G6 - Yum! Everyone here in TRLEOOB (=the real life equivalent of our blog) agrees that you win the Best Erev Pesach Lunch Award - hands down! :-)

    Rachel - "if the kids are lucky"
    LOL! :-)

    Baila - Wow! I'm very impressed!
    "And I'm hoping they'll be less cranky as we head into the seder stretch."
    I thought that one isn't yotzai without the pre-Seder crankiness... ;-)

    חג כשר ושמח to everyone!

  7. lots of bananas, boiled potatoes, cottage cheese, salad etc and bananas and yogurt

  8. We noshed on the ubiquitous potato chips, some Osem potato flour cake, apples and bananas. I made baby pavlovas for dessert on Seder night so made a double batch and had the kids munch on the meringues.

    Blogging friends are not strangers! During our cleanup we found some old pictures of Ju-Boy and your mom hanging out in the office. How can we be strangers?

  9. To complete what went with the potatoes and gribbenes: Gefilte fish with salad. Dessert was from the special chocolates for pesach (like chocolate matzo) --but no coffee since that was considered kitniyot in our house. It was nice when I got married and could have coffee on pesach. See you ih tomorrow.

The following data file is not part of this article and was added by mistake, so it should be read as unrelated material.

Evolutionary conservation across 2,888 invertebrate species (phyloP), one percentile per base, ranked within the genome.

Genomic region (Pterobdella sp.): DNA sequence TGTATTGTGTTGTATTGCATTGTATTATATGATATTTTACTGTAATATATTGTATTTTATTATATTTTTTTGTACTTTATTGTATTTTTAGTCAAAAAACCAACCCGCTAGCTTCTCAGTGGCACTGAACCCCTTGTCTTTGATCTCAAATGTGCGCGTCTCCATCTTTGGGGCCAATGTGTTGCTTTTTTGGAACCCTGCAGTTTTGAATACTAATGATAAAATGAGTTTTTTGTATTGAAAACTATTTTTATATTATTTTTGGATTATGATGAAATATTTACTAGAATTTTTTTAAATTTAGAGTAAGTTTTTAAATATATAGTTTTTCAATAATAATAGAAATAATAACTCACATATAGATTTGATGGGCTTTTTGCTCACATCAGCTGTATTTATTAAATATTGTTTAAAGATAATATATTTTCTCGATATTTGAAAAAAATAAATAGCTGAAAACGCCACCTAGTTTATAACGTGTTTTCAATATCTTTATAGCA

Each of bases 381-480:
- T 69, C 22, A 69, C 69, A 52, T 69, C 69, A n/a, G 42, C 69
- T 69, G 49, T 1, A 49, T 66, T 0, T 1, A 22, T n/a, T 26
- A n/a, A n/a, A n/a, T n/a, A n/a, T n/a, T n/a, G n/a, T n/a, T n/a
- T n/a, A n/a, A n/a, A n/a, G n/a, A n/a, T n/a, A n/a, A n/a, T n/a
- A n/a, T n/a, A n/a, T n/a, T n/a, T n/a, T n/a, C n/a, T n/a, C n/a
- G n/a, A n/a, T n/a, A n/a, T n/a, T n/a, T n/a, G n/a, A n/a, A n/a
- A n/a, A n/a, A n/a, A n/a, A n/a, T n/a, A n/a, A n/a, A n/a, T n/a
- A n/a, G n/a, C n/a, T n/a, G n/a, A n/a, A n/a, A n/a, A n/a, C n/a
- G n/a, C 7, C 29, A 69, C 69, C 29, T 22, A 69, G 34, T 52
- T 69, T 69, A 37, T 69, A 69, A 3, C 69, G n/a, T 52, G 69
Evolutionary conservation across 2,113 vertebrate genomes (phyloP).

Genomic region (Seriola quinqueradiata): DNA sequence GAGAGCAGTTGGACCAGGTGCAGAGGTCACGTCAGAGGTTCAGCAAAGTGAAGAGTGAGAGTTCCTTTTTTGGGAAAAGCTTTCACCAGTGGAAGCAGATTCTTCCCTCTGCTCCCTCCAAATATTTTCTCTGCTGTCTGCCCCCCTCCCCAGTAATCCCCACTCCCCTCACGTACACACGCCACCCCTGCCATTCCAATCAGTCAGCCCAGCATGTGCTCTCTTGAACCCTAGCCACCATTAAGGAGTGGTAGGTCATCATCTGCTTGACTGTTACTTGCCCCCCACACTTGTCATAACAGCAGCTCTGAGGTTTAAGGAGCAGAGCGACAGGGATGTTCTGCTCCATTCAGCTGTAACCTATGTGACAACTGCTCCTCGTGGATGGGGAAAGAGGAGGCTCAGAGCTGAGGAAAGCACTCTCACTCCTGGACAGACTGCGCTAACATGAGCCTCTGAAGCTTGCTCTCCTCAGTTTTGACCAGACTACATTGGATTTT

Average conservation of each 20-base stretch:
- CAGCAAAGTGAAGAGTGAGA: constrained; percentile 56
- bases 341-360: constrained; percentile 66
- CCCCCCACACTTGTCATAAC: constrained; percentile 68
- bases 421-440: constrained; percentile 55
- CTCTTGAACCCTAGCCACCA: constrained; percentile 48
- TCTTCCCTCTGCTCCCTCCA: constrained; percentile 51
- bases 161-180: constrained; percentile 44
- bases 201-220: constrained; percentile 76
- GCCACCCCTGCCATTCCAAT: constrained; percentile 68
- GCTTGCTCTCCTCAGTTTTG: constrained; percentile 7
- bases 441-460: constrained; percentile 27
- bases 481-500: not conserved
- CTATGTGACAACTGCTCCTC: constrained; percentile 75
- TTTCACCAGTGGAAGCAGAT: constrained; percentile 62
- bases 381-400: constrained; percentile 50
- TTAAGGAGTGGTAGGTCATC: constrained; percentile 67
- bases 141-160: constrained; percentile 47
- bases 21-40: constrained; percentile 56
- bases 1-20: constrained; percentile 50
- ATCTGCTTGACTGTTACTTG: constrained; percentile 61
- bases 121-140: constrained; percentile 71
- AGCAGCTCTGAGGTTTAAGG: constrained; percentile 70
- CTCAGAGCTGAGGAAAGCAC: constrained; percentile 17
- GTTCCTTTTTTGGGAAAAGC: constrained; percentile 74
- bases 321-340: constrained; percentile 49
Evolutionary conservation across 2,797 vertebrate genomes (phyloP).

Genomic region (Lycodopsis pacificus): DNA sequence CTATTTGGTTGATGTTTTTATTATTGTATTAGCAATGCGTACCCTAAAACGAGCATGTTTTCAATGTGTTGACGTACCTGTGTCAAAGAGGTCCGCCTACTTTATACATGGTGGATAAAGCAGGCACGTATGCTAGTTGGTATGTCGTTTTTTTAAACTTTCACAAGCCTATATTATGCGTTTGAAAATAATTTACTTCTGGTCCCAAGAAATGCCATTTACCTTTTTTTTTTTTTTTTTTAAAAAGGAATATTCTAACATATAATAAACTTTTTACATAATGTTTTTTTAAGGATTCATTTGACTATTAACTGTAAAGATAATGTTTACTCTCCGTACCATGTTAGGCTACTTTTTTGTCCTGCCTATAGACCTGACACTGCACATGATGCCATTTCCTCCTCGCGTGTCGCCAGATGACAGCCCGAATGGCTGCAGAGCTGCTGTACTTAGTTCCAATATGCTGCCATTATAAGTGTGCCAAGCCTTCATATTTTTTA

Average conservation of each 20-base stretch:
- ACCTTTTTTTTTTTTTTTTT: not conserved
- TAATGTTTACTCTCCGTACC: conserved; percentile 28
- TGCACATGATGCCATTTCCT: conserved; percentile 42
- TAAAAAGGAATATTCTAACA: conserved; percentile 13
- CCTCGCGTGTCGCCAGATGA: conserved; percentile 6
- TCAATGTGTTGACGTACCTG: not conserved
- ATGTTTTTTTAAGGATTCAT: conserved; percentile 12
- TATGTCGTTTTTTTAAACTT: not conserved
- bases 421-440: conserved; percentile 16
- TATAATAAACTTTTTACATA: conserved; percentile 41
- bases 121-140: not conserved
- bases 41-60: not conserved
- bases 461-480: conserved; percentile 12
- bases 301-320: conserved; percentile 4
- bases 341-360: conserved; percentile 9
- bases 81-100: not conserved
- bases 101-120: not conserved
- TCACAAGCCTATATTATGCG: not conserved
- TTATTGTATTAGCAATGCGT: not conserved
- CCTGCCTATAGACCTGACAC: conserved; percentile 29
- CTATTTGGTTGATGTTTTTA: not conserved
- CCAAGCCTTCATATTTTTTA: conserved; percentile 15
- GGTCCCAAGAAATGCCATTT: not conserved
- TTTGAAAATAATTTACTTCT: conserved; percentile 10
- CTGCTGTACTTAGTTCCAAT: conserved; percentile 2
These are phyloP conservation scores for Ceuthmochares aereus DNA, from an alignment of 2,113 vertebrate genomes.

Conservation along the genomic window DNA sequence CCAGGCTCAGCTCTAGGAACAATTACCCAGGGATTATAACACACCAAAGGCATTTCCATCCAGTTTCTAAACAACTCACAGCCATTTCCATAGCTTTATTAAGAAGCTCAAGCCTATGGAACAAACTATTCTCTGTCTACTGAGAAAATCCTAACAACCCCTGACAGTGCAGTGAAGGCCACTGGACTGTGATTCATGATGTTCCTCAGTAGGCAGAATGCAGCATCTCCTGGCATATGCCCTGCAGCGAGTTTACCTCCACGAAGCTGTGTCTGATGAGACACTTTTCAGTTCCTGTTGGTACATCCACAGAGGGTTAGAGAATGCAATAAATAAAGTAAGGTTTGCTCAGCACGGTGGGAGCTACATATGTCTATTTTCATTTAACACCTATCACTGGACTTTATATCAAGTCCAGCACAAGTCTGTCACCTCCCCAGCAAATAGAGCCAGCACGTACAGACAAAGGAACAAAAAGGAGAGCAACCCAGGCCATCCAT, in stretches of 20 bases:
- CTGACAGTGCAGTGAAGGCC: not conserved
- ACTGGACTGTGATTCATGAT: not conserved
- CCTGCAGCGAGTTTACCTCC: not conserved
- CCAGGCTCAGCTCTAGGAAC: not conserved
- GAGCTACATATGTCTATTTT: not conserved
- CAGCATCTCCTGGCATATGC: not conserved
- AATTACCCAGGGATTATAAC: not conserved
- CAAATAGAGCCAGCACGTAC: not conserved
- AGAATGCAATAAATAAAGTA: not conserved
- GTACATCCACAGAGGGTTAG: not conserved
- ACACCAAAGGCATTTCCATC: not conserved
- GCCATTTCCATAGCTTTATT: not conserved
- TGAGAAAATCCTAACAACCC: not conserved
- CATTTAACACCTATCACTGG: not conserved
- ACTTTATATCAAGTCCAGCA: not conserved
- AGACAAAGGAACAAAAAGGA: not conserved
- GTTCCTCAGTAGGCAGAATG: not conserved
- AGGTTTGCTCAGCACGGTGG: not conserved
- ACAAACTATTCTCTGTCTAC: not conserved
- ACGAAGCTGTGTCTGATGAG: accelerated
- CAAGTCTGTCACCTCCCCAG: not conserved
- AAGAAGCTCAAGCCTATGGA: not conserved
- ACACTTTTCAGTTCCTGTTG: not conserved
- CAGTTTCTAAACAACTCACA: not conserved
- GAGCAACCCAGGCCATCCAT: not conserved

10. Batya - Sounds like a good meal.

    Miriyummy - How can we be strangers?
    LOL! Very true! Not only do we have a connection that dates back about twenty years - and you have the photographic evidence to prove it! - but we both eat potato chips on Erev Pesach! :-)

    Imma - Thanks for filling in the details. [I assume we ate the gefilte fish BEFORE the potatoes & gribbenes? :-) ] Looking forward to tomorrow IY"H...

  11. We always have meat and potatoes in some form - this year we had meatballs in tomato sauce and mashed potato. Sometimes we have had meatloaf or goulash and one year we had one of those things where you make a potato kugel either on top or underneath a meatloaf, but it took ages to cook in my Pesach oven. Apart from filling people up, it virtually guarantees they will nap in the afternoon!

  12. Mrs Belogski - Apart from filling people up, it virtually guarantees they will nap in the afternoon!
    Very clever! :-)

  13. l like to heat up non gebrokts potato latkes and cheese blintzes in my dairy toaster oven, sometimes also non gebrokts fish sticks. This year my husband was able to get non gebroktz eggplant parm and cheese latkes from Pomegranate, and we had that, along with yogurt and fruit.
    When I was growing up, it was just a yogurt.
    I think my husband was given klp potato chips and salami.

  14. Laura - It's been so long since I was last in Brooklyn that if it wasn't for the Ya'alili video, I wouldn't have known what Pomegranate is... :-)
    Chag samei'ach!

  15. It was never a big debate when i was growing up we had chichen and potatoes, but this year we had my wife's family tradition of hot dogs and potatoes and some salad which i forgot the type.

  16. Y W - my wife's family tradition
    I suspect that most families follow the wife's family's minhag when it comes to lunch on Erev Pesach... :-)